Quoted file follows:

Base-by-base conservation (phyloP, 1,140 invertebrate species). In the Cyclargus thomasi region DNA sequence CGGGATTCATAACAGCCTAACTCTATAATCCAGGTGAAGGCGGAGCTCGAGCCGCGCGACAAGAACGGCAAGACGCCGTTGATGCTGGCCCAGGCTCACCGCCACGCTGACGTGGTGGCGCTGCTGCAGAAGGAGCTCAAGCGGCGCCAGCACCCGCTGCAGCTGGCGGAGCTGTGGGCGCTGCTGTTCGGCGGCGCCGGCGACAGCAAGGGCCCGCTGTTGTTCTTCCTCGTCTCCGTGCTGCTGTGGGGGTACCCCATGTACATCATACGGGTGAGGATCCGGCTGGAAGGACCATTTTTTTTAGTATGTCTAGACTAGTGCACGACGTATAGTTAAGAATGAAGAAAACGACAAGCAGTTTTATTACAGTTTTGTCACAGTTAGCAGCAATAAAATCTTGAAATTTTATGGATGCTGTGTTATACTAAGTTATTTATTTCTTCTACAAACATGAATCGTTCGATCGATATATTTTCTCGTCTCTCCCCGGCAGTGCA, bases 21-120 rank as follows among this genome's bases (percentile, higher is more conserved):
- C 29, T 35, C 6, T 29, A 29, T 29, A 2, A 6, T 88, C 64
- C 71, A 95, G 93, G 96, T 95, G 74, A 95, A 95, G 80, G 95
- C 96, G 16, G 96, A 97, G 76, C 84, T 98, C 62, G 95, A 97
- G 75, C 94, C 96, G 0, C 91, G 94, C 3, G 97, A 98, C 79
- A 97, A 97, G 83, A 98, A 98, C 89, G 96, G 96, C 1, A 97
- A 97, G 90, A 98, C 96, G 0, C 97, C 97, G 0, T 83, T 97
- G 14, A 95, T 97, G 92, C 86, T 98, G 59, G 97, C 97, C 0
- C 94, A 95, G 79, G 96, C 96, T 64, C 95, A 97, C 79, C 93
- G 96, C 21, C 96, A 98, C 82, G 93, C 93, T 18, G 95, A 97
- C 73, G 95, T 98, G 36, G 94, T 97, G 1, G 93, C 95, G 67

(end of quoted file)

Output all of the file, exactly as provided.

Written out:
Base-by-base conservation (phyloP, 1,140 invertebrate species). In the Cyclargus thomasi region DNA sequence CGGGATTCATAACAGCCTAACTCTATAATCCAGGTGAAGGCGGAGCTCGAGCCGCGCGACAAGAACGGCAAGACGCCGTTGATGCTGGCCCAGGCTCACCGCCACGCTGACGTGGTGGCGCTGCTGCAGAAGGAGCTCAAGCGGCGCCAGCACCCGCTGCAGCTGGCGGAGCTGTGGGCGCTGCTGTTCGGCGGCGCCGGCGACAGCAAGGGCCCGCTGTTGTTCTTCCTCGTCTCCGTGCTGCTGTGGGGGTACCCCATGTACATCATACGGGTGAGGATCCGGCTGGAAGGACCATTTTTTTTAGTATGTCTAGACTAGTGCACGACGTATAGTTAAGAATGAAGAAAACGACAAGCAGTTTTATTACAGTTTTGTCACAGTTAGCAGCAATAAAATCTTGAAATTTTATGGATGCTGTGTTATACTAAGTTATTTATTTCTTCTACAAACATGAATCGTTCGATCGATATATTTTCTCGTCTCTCCCCGGCAGTGCA, bases 21-120 rank as follows among this genome's bases (percentile, higher is more conserved):
- C 29, T 35, C 6, T 29, A 29, T 29, A 2, A 6, T 88, C 64
- C 71, A 95, G 93, G 96, T 95, G 74, A 95, A 95, G 80, G 95
- C 96, G 16, G 96, A 97, G 76, C 84, T 98, C 62, G 95, A 97
- G 75, C 94, C 96, G 0, C 91, G 94, C 3, G 97, A 98, C 79
- A 97, A 97, G 83, A 98, A 98, C 89, G 96, G 96, C 1, A 97
- A 97, G 90, A 98, C 96, G 0, C 97, C 97, G 0, T 83, T 97
- G 14, A 95, T 97, G 92, C 86, T 98, G 59, G 97, C 97, C 0
- C 94, A 95, G 79, G 96, C 96, T 64, C 95, A 97, C 79, C 93
- G 96, C 21, C 96, A 98, C 82, G 93, C 93, T 18, G 95, A 97
- C 73, G 95, T 98, G 36, G 94, T 97, G 1, G 93, C 95, G 67